The archaeologists all agree, according to a leading Muslim authority in Jerusalem. There is no evidence of ancient Jewish presence in the city. From ABNA.co:
Chairman of the Suprerme [sic] Islamic Council in Jerusalem Dr. Ekrima Sabri has declared that after twenty-five years of digging, archaeologists are unanimous that not a single stone has been found related to Jerusalem’s alleged Jewish history.
Sheikh Sabri said Israel’s opening of a Biblical park south of Al-Aqsa Mosque in East Jerusalem was only a further attempt to erase the Arab-Islamic identity of the region, Sabri said.
Israeli authorities have been building the Biblical park atop the Umayyad palaces in Jerusalem. But Sabri said that archaeologists agree that the stones along the southern wall of Al-Aqsa Mosque are remains of the Umayyad palaces, proving that the entire area is an Islamic endowment.
All archaeologists also agree that there were no native Americans when English colonists arrived.
Stories to the contrary are just lies by Indian propagandists.
Where are the Muslims who will tell the truth? Will any declare that Sabri is a bald-faced liar? If not, why not? The answer to that question is important.
The full story is here. HT: Paleojudaica.
8 thoughts on “Sabri: Not a Single Jewish Stone in Jerusalem”
I agree with the rhetorical point of your question. The answer is due in part to the Muslim conviction of Umma, which creates a strong sense of solidarity among Muslims worldwide. If one Muslim is criticized, so is the whole house of Islam
If you'll do a Google Image search for "Ekrima Sabri", you'll see that he's not bald-faced at all! Seriously, Todd, how many thinking people do you suppose pay any attention whatsoever to the blatherings of someone like this? More to the point, why do YOU feel the need to? Does what he says CHANGE anything? Does it even MEAN anything? Rein in your ire for a moment and see this for what it is: the latest salvo in an on-going, low-grade war of words. Look, when Dr. Eilat Mazar implied provocatively in an interview a few weeks ago that Israeli archaeologists would be digging on and under the Haram al-Sharif/ Temple Mount right now were it not for "all kinds of sensitivities", and talked about "future excavations when [the] time comes" — do you recall anyone (except me, of course) taking HER to task? I think not. Which of the two outrageous, irresponsible utterances – Sabri or Mazar – was the more potentially damaging to coexistence and mutual respect in Jerusalem? It's a thought question – I have no answer.
TOM POWERS / Jerusalem
This sort of rant from Sabri is silly, but no surprise to anyone. Let's be honest. He and his constituents feel threatened, since Israel has the upper hand and is winning the PR war of history and archaeology … for now anyway. I have visited the park he is criticizing, and it is ignorant and unfair for anyone to characterize it in such a political way only. The Archaeological Park and Davidson Center exhibits show Jebusite, Canaanite, Jewish, Roman, Byzantine and Islamic cultural ruins and there is much evidence (fairly presented I might add) of the long years of Muslim influence on Al Quds with a clear interpretation of all layers of archaeological remains down to bedrock. It is a very nice exhibit and rigorously scientific in emphasis – not political at all, unless one chooses to see it that way. Perhaps Sabri has never been allowed to visit the Davidson Center … maybe he is just sore about that. ;>) No?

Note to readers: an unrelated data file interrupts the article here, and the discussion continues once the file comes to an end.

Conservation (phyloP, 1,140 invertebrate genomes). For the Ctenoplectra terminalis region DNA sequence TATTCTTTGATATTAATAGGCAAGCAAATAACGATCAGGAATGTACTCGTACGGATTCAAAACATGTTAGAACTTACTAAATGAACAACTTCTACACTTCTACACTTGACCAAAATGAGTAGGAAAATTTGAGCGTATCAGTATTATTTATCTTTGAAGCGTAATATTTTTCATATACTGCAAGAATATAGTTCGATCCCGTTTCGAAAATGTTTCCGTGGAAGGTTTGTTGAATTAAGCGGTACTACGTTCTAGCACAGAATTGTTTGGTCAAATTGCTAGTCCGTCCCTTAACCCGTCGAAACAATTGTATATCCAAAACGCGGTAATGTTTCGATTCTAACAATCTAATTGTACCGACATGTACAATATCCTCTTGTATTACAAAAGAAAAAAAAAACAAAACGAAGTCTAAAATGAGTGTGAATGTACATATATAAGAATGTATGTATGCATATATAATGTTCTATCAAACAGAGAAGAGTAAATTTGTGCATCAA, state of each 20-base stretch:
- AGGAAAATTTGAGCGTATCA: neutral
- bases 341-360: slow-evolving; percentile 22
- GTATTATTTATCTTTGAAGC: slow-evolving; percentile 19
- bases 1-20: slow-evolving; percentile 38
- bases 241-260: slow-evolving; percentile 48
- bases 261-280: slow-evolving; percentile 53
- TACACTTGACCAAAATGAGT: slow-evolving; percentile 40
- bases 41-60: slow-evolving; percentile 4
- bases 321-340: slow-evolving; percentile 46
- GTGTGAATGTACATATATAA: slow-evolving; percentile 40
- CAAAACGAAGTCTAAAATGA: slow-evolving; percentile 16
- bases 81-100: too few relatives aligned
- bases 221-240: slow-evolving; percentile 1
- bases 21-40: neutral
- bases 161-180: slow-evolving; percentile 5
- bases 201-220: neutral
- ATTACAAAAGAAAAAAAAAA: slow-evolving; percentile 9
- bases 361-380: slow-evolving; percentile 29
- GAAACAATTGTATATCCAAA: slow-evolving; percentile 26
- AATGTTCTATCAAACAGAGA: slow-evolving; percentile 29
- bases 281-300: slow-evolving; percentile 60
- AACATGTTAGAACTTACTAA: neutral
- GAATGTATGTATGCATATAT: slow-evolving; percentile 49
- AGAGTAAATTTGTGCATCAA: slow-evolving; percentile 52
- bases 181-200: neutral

The problem is not that this particular individual is re-writing history… the problem is that it is a systematic attempt by the Palestinian Arabs to wipe Israel off of the map of history.
The problem with goundless (sic!) comments like Sabri's is that there is an audience which can accept them as true.
After all, some 'minimalists' falsely claimed the same for years.
Tom has a point. Earlier this year when Terry Jones burnt a Koran, & Harold Camping predicted Judgment Day, Christians "[paid no] attention whatsoever to [their] blatherings" & said nothing to distance themselves from them, right? In fact everyone reading this right now is probably saying, "Jones, Camping … never heard of 'em."
Tom, you ask how many "thinking" people pay attention to Sabri's blatherings. You're right about the (implied) answer (i.e. very few), but the question is wrongheaded. Sadly, most people are not (what we would call) "thinking" people.So this Sabri guy can have a big influence on a lot of people (especially if he can tack on "Dr." in front of his name).
Who do you think has more of an audience (and consequently more influence), IEJ or National Geographic; BASOR or 60 Minutes?
SO I think it IS important to take the Sabris and the Mazars to task (although I don't think it's fair to put Eilat Mazar in the same camp as Sabri–would you really say that she is not a "thinking" person? You may not agree with her, but to lump her together with Sabri is a different matter).
We often read or hear that some researchers doubt the historicity of events mentioned in the Bible. This is especially true about tales of the Fall, the Flood, the tower of Babel, and miracles that were described in the Gospels. These are accounts that researchers regard as unreliable. They may think them to be legends or myths, and think them unworthy of serious consideration.
We are going to study this difficult subject by considering many examples. This study is especially designed for people who sincerely want to study the historic accuracy of Biblical accounts.
In the text we will introduce many archaeological discoveries that support Biblical accounts. They have many times confirmed information originally found in the Bible.
The source: http://www.jariiivanainen.net/Bible_and_the_history.html